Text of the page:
The perfect puzzle gift.
Played 18 August 2020
2-player team: Jamie & Mim
Completed in 46 mins
I’ve had a hankering for the puzzle-by-mail game since I send a copy of Enigagram to my brother for his birthday. But, as they say, always the bridesmaid, never the bride.
So when Puzzle Post UK had an offer to get a free game if you sent one to someone else, I knew I couldn’t say no.
You gave your message to Lucy Kingston to deliver. She’s been travelling around Europe but has been caught up in some unscrupulous business.
She’s hasn’t done anything wrong, but someone’s after her and she’s gone into hiding.
She’s stashed your message in our online vault, and created a series of clues from her trip.
In unlocking the message, the recipient may just find out what’s happened to Lucy as well.
Theme / immersion
The first thing I noticed when I opened the letter was that there was a surprising amount of content. And the materials were really well made. Each item had a different texture, giving the whole package that tactile feel that you sometimes lose when playing an at-home puzzle game.
Some items were hand-written/stamped, which enhanced the immersion and gave it that little personal flavour.
I liked the fact that the stakes weren’t that high in the story. Okay, someone’s gone missing, but it’s not a world-ending scenario like many puzzle experiences. It kept the story more believable, especially given the medium of the dead-drop letter.
There’s also a nice element of digital interaction in the game that gives you that little push into believing that this is a real mission. Everything in the package felt genuine, which made the puzzle solving all the more satisfying.
Puzzles / signposting
The puzzles in The Missed Flight were a mix of ciphers, hidden messages, maths, physical manipulation and pathfining.
The game is non-linear. There’s a suggested order to solve the puzzles (which is done in such a clever way that fits in wonderfully with the theme), but you can tackle them however you like.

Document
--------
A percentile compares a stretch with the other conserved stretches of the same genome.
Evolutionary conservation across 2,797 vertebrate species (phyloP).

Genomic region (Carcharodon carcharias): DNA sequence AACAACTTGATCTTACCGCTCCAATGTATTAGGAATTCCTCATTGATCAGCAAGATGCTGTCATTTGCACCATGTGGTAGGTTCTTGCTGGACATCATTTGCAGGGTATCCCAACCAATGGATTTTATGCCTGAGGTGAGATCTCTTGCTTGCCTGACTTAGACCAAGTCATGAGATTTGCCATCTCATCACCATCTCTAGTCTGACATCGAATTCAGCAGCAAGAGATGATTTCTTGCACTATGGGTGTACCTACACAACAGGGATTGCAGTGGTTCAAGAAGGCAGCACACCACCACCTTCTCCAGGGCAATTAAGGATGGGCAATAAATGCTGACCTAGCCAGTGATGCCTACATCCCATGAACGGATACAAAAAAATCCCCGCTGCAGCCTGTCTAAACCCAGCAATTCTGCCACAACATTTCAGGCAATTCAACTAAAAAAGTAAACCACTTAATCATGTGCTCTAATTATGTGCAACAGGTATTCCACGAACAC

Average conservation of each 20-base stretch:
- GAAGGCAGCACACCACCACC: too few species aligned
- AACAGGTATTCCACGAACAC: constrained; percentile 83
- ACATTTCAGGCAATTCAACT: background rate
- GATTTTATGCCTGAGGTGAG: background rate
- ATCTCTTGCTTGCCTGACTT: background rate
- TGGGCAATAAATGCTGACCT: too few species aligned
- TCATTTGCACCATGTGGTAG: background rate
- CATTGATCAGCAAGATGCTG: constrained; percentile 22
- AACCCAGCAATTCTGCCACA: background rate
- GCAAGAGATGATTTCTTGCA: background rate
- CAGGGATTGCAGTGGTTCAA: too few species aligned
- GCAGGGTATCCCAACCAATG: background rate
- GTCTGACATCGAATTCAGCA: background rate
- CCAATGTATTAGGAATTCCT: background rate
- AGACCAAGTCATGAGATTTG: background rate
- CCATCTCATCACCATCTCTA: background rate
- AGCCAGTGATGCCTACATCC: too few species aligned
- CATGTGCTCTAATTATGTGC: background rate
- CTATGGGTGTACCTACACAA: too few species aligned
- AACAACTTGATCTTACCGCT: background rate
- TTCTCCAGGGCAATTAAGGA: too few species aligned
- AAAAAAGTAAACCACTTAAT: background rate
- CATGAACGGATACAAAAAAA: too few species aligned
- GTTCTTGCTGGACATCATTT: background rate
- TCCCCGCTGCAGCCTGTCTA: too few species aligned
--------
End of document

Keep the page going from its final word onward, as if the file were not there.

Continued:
The lion’s share of puzzles are pretty well concealed within the materials so at first glance you’d be forgiven for missing them (we did for one or two). The cipher puzzles were a bit more on the nose so we were able to sniff those out quicker.
The game is really well signposted. We got stuck with the particulars on one puzzle – once we figured it out we realised there were multiple nudges encoded within the design. The main sticking points came from us making things more complicated (or not heeding the signposting).
One or two puzzles required two items to be used in tandem, which I really liked. I wished there was more of that – most of the puzzles were self-contained in a single item.
Difficulty-wise, I’d say this was about right for us to complete in a comfortable time. A solo puzzler might have a slightly harder time of it, but I think the puzzles were well-balanced.
Hints / overall experience
We used a couple of hints along the way, which were on the Puzzle Post website.
Each item in the package has a graded hint system, offering you three hints of increasing spoilerhood before allowing you to get the answer.
The hints were subtle enough (and sometimes coded) to either point us in the right direction or confirm we were on the right track.
Once we’d found our code, their online vault system gave us a unique ID to retrieve our message. You can add in whatever message / photo / video you like – I chose the classic Rickroll.
The Missed Flight makes for a perfect puzzle gift. The story has believable stakes, the puzzles are solid and the quality of the components is excellent. I’d recommend this for anyone wanting to send their favourite puzzler something a little different for that special occasion.
The Missed Flight
Designed by Puzzle Post
Duration: 60 minutes
Requirements: Laptop / computer, access to the internet, a mobile phone capable of sending texts.